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The shrine


I was at a friend’s house the other day. It’s very clean, bright, stark and empty. He lives alone. He’s a former biker. He still dresses and acts and looks the part, with all of his tattoos and leathery skin and chain-smoking, but his health is declining and he can’t drink, smoke or ride the way he used to. He’s more into fishing, these days.

He has three huge motorcycles parked where his dining room should be. All of them are locked with several chains. Only one of them has a current license plate. The other two, he said, belong to friends.

Inside his front door is a lighted curio cabinet. It stands out because it’s one of the only pieces of furniture in the room, besides his recliner and a sofa and a coffee table. The cabinet is full of pictures of bikers.

Some of the pictures are decades old. You can tell from the fuzzy quality of the photographs, and the way the pictures curl. Newspaper clippings are beside some of the photos, talking about achievements of the person in the photograph.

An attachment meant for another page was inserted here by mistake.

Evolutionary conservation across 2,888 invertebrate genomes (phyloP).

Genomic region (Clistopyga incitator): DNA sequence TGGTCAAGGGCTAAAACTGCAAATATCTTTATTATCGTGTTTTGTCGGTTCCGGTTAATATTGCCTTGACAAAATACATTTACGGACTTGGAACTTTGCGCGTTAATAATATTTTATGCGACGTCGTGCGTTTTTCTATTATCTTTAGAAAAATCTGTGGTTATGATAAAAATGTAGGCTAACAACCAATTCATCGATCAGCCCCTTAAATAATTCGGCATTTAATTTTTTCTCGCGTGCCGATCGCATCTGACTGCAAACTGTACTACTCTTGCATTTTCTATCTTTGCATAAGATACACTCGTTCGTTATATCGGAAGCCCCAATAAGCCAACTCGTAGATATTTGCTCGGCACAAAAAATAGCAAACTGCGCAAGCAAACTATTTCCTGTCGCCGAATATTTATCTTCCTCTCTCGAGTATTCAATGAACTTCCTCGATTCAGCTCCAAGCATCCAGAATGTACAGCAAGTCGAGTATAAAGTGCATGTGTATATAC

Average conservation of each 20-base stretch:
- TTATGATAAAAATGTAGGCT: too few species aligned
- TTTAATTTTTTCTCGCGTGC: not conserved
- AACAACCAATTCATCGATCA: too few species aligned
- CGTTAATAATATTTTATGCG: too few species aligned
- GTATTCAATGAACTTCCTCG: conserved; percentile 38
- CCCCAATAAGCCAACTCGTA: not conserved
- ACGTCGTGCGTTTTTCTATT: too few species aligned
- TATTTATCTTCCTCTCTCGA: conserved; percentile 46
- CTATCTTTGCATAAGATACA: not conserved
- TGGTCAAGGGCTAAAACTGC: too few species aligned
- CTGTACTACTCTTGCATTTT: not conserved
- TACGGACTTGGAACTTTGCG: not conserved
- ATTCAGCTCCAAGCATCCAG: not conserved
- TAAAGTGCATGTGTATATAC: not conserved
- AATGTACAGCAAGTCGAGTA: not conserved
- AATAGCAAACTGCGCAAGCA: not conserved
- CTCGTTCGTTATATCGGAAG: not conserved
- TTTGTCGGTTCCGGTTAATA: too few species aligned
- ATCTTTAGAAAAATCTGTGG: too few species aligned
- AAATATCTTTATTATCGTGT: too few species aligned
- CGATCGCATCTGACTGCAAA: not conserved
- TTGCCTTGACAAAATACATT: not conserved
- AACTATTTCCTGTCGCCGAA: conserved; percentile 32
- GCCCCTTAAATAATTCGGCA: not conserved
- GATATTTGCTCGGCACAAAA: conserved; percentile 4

I asked him about the people in the photographs, one by one. As he talked, tears began to well up in his eyes.

All of the people in the pictures were dead, he said. More than half of them had died in motorcycle accidents. Some had died of lung cancer or other cancers. Some had died of heart attacks. But they were all gone. The curio cabinet full of pictures was a shrine to the memory of his friends who had died, a shrine to a lifestyle that he has largely abandoned.

The two other motorcycles in his living room belonged to two of those dead friends. Both of their owners had died from lung cancer, from smoking. As they wasted away, their bikes had rotted away in their garages or in their yards. My friend acquired them from the families after their owner died, both for free. Both bikes needed a lot of work, and he restored them lovingly to mint condition.

Now the museum-quality motorcycles sit in the living room, near the shrine to their former owners.

Everyone has a cup of tears inside of them, which they carry around with them. Some people never spill their cup of tears, but my friend does, easily, when he remembers his friends who have gone.

  1. Lola permalink
    2013-01-25T12:20:24+00:00 12:20

    that’s sad :(


    • 2013-01-25T14:56:28+00:00 14:56

      I’m all about sad stories. Let’s watch “Old Yeller” together! How much fun would “When Harry Met Sally” have been if they were always watching “Old Yeller” instead of “Casablanca”? LOTS AND LOTS.


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